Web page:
Does being a loyal employee pay?
Does being a loyal employee pay?
Ever wondered what is driving you to your next move? Do you think about being an “ever present” at your company? What benefits would I gain by moving jobs?
These are all questions we have asked ourselves at some point in our career and will continue to do so in the search for the “perfect” job or employer. There are arguments for and against staying with an employer for many years, but is being a loyal employee really going to benefit you in the long term? The answer possibly is, no.
Employers will always try to gain the trust and respect of their employees in a number of different ways but higher wage increases do not necessarily engender improved employee loyalty or retention. The general insurance market is competitive, like any industry, but you’d be surprised how many employers are seeking staff to fill the voids left by staff moving on in search of a “new challenge” and who see a move as the best way to enhance their career. This is often true as moving jobs and taking on new roles can empower you as a more “marketable commodity” in the current insurance market.
In today’s competitive market the fact you have moved jobs every few years for financial and professional gain and a different employer experience can be perceived as positives. Being institutionalised in one company for a long period of time could actually be harmful when it comes to employers looking to recruit their next underwriter, account handler or claims handler. But why? Well, here are some pointers to take into account when thinking of that next move:
- Recent research suggests that replacing a member of staff costs over £30,000 – if you stayed in your current role, what increase in salary would you get? Certainly not £30,000.
- Staying at a company too long could hinder your development and ability to understand other environments and methodologies in the industry
- Could you increase your salary quicker and move up the salary ladder by changing jobs
- Moving jobs and gaining more exposure in other companies will only help to drive on your career and your appeal to prospective employers
So what happens if you decide to leave and your employer counter offers you to stay? Employers are progressively realising that it pays them to try and counter act people leaving by offering them more money and promises to be loyal.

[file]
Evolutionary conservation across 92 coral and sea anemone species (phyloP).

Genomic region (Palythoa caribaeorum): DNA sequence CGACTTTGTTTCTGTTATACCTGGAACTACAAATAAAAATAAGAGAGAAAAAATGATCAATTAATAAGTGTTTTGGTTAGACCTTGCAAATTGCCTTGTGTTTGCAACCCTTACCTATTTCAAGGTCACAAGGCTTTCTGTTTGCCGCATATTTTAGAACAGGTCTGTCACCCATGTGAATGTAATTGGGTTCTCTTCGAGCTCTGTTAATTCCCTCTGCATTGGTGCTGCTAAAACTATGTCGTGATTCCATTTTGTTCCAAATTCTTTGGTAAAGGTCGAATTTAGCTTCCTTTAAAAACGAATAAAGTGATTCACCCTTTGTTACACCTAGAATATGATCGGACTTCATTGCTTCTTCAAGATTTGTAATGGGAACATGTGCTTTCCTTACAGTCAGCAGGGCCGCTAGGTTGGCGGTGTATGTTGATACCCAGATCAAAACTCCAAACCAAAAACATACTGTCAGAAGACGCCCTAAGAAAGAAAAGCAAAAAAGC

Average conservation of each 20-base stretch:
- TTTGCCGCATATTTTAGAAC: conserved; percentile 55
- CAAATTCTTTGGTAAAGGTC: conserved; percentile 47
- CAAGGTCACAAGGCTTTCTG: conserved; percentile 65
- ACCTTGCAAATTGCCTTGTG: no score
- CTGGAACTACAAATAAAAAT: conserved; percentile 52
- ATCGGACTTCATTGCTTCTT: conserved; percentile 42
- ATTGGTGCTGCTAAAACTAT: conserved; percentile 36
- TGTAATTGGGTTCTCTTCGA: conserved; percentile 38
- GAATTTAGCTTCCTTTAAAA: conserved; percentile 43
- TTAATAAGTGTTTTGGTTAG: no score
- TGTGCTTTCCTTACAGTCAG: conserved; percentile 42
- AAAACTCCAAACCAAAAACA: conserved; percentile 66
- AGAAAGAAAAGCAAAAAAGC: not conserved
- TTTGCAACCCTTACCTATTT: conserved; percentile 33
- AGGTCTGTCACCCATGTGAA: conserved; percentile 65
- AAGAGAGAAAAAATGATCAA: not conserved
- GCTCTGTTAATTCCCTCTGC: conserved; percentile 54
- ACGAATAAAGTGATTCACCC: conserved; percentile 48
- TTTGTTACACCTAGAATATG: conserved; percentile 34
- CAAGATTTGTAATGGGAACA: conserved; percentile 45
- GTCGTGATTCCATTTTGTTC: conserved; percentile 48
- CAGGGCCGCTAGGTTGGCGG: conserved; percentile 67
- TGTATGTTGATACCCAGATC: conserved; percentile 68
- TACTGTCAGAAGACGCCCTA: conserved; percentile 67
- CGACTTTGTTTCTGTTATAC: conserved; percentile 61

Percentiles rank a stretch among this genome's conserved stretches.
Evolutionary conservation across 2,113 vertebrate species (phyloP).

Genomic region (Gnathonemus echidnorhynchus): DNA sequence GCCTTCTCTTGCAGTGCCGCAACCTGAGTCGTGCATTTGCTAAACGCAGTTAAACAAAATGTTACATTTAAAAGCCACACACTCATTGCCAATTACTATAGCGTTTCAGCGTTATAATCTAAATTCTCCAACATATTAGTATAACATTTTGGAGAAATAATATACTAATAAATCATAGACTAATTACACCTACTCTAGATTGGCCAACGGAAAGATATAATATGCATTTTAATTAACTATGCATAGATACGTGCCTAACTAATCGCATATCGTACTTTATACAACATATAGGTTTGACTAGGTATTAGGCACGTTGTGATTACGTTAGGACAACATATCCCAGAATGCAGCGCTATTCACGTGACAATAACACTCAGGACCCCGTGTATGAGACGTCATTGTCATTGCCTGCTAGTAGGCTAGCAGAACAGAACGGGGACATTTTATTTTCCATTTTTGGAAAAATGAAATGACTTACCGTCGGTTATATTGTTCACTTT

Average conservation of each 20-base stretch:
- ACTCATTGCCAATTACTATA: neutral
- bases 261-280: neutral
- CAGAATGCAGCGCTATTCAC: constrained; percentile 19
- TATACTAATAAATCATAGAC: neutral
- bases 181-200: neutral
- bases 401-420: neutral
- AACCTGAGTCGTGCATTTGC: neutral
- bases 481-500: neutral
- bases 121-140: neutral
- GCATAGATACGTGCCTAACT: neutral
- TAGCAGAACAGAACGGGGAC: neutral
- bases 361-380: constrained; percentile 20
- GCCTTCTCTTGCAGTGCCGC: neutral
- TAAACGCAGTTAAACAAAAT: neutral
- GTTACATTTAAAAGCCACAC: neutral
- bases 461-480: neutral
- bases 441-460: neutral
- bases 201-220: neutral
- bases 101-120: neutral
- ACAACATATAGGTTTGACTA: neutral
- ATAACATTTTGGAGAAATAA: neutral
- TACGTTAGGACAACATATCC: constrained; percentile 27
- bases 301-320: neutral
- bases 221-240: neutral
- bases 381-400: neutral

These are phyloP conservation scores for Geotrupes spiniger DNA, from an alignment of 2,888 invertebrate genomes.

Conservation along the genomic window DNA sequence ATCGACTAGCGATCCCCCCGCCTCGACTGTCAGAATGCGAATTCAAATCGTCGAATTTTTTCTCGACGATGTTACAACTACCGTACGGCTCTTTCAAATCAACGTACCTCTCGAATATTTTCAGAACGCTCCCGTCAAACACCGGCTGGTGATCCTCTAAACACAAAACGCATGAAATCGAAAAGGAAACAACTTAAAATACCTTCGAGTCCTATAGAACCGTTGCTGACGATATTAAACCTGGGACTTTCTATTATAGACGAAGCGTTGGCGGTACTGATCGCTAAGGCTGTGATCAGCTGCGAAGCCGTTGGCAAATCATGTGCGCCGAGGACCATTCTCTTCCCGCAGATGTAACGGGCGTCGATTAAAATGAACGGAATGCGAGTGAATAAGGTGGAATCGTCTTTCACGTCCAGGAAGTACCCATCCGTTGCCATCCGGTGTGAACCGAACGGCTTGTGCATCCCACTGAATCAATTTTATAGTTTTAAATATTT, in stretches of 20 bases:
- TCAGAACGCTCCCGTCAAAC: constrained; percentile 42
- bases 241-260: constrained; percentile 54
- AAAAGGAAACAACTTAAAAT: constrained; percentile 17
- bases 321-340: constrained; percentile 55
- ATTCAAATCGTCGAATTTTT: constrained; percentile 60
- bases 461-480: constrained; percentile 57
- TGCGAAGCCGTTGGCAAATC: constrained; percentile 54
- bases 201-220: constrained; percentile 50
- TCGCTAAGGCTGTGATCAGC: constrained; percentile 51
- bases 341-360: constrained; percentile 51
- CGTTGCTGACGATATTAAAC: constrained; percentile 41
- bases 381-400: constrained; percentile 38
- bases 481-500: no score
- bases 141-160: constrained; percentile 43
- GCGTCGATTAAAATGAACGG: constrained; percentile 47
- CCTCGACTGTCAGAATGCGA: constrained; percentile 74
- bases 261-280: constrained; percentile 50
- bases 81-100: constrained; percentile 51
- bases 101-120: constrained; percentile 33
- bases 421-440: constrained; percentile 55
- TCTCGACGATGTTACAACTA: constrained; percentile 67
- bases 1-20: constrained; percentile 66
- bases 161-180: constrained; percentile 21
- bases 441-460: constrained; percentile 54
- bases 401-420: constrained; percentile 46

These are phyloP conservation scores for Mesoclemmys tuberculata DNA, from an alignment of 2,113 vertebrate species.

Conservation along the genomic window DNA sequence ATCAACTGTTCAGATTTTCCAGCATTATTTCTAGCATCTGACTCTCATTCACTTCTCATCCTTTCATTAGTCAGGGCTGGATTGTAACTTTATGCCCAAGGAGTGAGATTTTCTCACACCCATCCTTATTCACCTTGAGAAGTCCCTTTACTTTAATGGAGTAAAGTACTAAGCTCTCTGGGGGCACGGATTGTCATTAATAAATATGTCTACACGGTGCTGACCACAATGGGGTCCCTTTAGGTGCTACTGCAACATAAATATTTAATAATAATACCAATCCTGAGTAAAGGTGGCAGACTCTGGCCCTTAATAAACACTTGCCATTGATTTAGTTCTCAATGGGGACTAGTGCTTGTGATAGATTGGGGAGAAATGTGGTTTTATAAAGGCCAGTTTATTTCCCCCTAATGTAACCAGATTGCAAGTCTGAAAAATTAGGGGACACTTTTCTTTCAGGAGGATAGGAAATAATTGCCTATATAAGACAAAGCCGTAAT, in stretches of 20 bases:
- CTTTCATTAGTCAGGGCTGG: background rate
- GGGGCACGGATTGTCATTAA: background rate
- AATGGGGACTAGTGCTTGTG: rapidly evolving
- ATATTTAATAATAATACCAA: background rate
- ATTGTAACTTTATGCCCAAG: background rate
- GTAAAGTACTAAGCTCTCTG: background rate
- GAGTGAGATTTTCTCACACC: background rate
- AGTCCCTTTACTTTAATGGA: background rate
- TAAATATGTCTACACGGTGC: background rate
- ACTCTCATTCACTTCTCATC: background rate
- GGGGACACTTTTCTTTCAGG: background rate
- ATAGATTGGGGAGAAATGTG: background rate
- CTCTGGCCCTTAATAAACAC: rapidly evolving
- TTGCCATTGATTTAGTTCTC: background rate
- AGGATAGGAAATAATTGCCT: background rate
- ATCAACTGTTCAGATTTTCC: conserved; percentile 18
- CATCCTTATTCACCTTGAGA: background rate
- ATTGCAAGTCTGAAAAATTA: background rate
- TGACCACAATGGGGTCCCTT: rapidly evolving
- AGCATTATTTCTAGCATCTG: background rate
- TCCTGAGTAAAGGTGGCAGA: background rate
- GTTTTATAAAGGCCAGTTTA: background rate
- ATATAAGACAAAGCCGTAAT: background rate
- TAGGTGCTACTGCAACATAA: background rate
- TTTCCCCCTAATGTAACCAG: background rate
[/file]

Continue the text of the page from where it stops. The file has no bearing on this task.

As enticing as a counter offer may appear, remember to keep a clear head and refer back to the reasons that you started to look for a new job in the 1st place and the reasons why you resigned. Ultimately there could be a number of reasons why an employer might want you to stay, which could include:
- It might mess up their budget to re-recruit
- They have not got time to recruit
- Replacing an employee can be expensive
- It may affect their staff retention rates
There is rarely a good reason to accept a ‘counter-offer’ and stay where you are. You wanted to move; you’ve been through the recruitment process, been successful and secured your ideal job that ticks all your requirements. This is your opportunity to make that move and secure the job that will take your career to the next level, stick with it!
The economic conditions in a country can create either an “employees market” with lots of jobs and a limited talent pool, or an “employers market” with few job opportunities and lots of competition for each role. The regional general insurance market is no different and you may take the view that playing it safe and staying put in a role is better for you in the long run. However there is a strong argument that making that move now in a difficult market will help you to establish yourself as a driven and determined person and someone who takes control of their own destiny and who is willing to forge their own career path in a difficult, but moving market place.
What will YOU do?
Barker Munro, insurance recruitment specialists in Kent and the South East have established themselves as leaders in the South East Insurance market. Keep up to date with insurance jobs in Kent and other market news via our Twitter page and following us on LinkedIn for the latest jobs, news, contents, blogs and career advice.